The Long-Term NHS Workforce Plan – what does it really mean for lung cancer care?

The UKLCC welcomes the publication of the long-awaited Long-Term NHS Workforce Plan today (30th June 2023).1 The Government is pledging £2.4 billion of investment over five years to expand the NHS workforce and stop people leaving amidst a massive staffing crisis.   

Much of the new Workforce Plan focuses on boosting early-stage training in England, such as new and shorter medicine degrees and more apprenticeships.  While this is important, it takes many years to produce highly qualified staff and many clinicians and specialist nurses are currently facing burnout and leaving the profession in droves. 

The Plan does speak to the importance of retention among the workforce, for example, ensuring staff can work flexibly; have access to health and wellbeing support; delivering on the changes to pension tax arrangements, and retired consultants given the option to return to work. However, perhaps not surprisingly, there is no mention of pay or conditions.

While we appreciate that the Plan covers the whole NHS workforce, (a dedicated Cancer Workforce Plan was last published in 2017),2 the Workforce Plan only mentions the radiology workforce once, and specifically regarding the introduction of new AI technology to help facilitate their role and reduce waiting times.  Currently the NHS has a shortfall of nearly 2,000 FTE radiologists.3 To deliver the recently announced national targeted lung cancer screening programme and meet the demand of performing and reporting extra CT scans, we need to focus on training and retention of radiologists urgently.4

Another obvious omission from the UKLCC’s perspective, is the investment and recruitment of support staff, for example in the form of pathway navigators. Pathway navigators perform a vital administrative role. By booking CT scans, and coordinating and tracking tests and appointments, they can prevent delays and free up nurse specialists and doctors to concentrate on their clinical work – thus optimising the pathway.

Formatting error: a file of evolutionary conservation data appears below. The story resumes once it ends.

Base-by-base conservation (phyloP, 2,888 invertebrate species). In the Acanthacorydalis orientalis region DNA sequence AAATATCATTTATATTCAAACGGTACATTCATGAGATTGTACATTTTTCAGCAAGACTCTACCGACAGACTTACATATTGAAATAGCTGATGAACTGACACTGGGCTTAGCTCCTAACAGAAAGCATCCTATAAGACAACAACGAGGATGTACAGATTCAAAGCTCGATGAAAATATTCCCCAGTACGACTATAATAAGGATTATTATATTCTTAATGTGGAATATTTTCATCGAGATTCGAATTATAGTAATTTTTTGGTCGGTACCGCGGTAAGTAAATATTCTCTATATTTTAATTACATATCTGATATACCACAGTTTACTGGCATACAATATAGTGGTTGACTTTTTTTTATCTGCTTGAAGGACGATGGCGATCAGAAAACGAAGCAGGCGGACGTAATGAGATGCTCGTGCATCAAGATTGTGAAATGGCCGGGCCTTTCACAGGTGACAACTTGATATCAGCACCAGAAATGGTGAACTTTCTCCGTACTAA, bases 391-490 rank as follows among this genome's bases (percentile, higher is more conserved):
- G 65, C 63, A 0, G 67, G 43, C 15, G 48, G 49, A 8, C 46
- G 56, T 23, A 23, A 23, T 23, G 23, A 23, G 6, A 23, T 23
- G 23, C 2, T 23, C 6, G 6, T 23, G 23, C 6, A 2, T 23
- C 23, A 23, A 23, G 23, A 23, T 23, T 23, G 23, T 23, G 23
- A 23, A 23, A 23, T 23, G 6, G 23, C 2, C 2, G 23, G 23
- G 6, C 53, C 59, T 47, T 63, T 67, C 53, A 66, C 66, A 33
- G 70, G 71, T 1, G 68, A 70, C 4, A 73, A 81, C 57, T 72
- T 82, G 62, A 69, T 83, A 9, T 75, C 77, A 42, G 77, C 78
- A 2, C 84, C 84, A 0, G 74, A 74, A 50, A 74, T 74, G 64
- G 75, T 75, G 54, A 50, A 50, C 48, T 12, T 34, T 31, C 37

Cancer nurse specialists are also under threat and the Plan does not appear to address the fact these posts are being downgraded or that the CNS role is not being replaced when individuals leave the profession, either due to retirement or overwork.  This is reducing the overall number of experienced lung CNSs in the NHS workforce.

The Lung Cancer Service Specification sets out how much specialist clinical capacity a trust should have to look after their lung cancer patients. This specifies both the amount of time and the level of expertise / specialism a lung cancer clinician should have based on what proportion of their role is focused on lung cancer. Compliance with this standard was measured in the latest National Lung Cancer Audit’s Organisational Report which showed how many trusts are achieving the standards. Unsurprisingly, the results demonstrate that more work needs to be done to ensure that we have an optimal workforce across the country.5

Pathology is a vital element of lung cancer care and there is a major shortfall in pathology staff at all levels, which seriously threatens the roll out of the genomic medicine programme, so vital to rapid and accurate treatment in lung cancer patients.  The Royal College of Pathology conducted a workforce census in 2018 which found that only 3% of histopathology departments have enough staff to meet clinical demand.

While the NHS Chief Executive, Amanda Pritchard, says that this first Long-Term NHS Workforce Plan is ‘the first step in a new iterative approach to NHS workforce planning’ and will allow NHSE to’ take the actions locally, regionally, and nationally to address the gaps we have in the current workforce’ – there is an absence of fully costed plans. The devil will be in the detail.

Workforce shortages are a major limiting factor in achieving universal access to optimal lung cancer services. There are a range of different issues at play and the UKLCC will continue to address the specific workforce challenges in lung cancer.


  1. NHS Long Term Workforce Plan 2023:
  2. NHS Cancer Workforce Plan 2017:
  3. Royal College of Radiologists Census 2021:
  4. Press release - New lung cancer screening roll out to detect cancer sooner:
  5. NLCA Organisation Audit January 2020:
  6. Royal College of Pathologists, Meeting Pathology Demand – Histopathology Workforce Census, September 2018: